Sunday, March 15, 2009
Running, Camus and Musil
Sometimes the running I do seems like a Sisyphean task. The run out and back begins to feel like the movement up a hill and back down (although Chicago has few real 'hills'). But this morning as I surveyed the hazy dawn and the moon low in the Western sky I had an epiphany of sorts. My running, even when it seems like a repeated effort, the same as last time and the time before, is not that at all.
It is part of my continuing change and growth, and in that change it expands the possibilities of the next day and the next task before me. This is what I might call a 'Musil' moment in the sense that Robert Musil, in his magnificent novel, The Man Without Qualities, discusses the possibilities of life. The main character, Ulrich, is searching for the possibilities of life in the sense that there are many paths we may choose. He talks of the subjunctive case, the what if of possibility.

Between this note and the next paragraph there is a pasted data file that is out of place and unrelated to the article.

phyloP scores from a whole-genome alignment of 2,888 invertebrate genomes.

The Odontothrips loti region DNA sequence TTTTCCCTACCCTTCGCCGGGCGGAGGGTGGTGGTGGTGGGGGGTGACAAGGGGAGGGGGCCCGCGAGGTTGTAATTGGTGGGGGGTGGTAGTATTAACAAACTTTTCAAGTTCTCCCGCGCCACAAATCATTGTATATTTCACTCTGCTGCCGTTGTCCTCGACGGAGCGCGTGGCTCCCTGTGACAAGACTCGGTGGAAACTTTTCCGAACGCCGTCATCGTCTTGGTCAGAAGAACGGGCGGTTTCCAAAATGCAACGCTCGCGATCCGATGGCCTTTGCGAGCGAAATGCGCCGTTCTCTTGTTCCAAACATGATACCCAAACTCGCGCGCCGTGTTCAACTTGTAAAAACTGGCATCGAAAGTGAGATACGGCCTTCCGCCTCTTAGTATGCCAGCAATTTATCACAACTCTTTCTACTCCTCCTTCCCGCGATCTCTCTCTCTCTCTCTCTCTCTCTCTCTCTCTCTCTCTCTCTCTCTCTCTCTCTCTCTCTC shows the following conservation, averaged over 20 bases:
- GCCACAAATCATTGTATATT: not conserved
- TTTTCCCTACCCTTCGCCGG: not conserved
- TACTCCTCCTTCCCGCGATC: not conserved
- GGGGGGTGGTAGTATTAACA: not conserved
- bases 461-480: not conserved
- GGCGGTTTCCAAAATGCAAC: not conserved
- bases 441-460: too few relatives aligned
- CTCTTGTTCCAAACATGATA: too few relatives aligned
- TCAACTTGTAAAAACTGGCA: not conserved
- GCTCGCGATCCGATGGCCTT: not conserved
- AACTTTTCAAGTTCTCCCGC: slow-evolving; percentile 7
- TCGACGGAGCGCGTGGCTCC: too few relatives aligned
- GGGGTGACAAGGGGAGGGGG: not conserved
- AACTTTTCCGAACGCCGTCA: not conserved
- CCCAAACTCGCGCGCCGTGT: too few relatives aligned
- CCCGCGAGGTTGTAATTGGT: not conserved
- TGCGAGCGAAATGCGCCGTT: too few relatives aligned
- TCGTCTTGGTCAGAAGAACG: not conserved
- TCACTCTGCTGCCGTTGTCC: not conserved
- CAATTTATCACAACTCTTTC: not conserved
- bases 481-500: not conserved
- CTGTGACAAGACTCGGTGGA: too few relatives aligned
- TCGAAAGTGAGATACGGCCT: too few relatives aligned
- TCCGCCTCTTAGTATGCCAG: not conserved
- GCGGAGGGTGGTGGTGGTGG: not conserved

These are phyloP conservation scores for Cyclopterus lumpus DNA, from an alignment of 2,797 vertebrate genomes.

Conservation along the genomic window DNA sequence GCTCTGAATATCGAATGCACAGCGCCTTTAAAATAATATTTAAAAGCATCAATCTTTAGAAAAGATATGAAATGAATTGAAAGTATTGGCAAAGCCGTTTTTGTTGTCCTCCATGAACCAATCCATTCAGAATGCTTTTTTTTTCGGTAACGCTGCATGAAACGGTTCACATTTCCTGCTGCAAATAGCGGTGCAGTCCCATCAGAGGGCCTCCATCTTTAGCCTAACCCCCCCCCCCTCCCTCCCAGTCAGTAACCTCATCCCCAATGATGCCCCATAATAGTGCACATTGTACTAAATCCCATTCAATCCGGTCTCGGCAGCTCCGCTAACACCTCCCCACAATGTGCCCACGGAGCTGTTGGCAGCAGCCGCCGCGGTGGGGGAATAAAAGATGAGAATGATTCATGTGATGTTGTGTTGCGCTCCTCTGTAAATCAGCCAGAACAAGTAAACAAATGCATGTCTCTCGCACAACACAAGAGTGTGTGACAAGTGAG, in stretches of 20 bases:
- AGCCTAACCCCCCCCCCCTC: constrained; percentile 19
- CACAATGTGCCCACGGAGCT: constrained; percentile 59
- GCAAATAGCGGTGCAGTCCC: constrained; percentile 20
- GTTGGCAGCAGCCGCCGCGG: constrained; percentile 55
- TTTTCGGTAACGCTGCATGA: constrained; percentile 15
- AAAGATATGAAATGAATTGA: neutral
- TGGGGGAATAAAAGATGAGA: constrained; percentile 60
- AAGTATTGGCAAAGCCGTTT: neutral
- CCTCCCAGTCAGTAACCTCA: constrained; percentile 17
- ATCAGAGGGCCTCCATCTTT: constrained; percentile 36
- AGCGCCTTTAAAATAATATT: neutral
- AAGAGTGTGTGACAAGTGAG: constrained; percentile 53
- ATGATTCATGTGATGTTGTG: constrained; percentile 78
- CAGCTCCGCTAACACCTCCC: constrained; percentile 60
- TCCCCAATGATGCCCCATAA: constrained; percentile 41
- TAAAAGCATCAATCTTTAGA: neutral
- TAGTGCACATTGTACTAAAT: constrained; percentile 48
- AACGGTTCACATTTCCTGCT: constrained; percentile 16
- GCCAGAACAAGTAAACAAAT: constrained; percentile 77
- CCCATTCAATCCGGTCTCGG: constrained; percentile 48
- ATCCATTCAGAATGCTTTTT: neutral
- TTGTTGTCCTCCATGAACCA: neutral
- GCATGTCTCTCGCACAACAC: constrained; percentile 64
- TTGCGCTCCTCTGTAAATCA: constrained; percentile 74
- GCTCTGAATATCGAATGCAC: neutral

My moment let me realize the change that occurs from what we do, and what we do not do. Camus' Sisyphus may be facing an uphill task, but he does not have to be caught in a loop repeating the same task over and over. Each day is new. Each run is a new run by a different person, changed by his actions from the moment before. This is a just a part of running and being.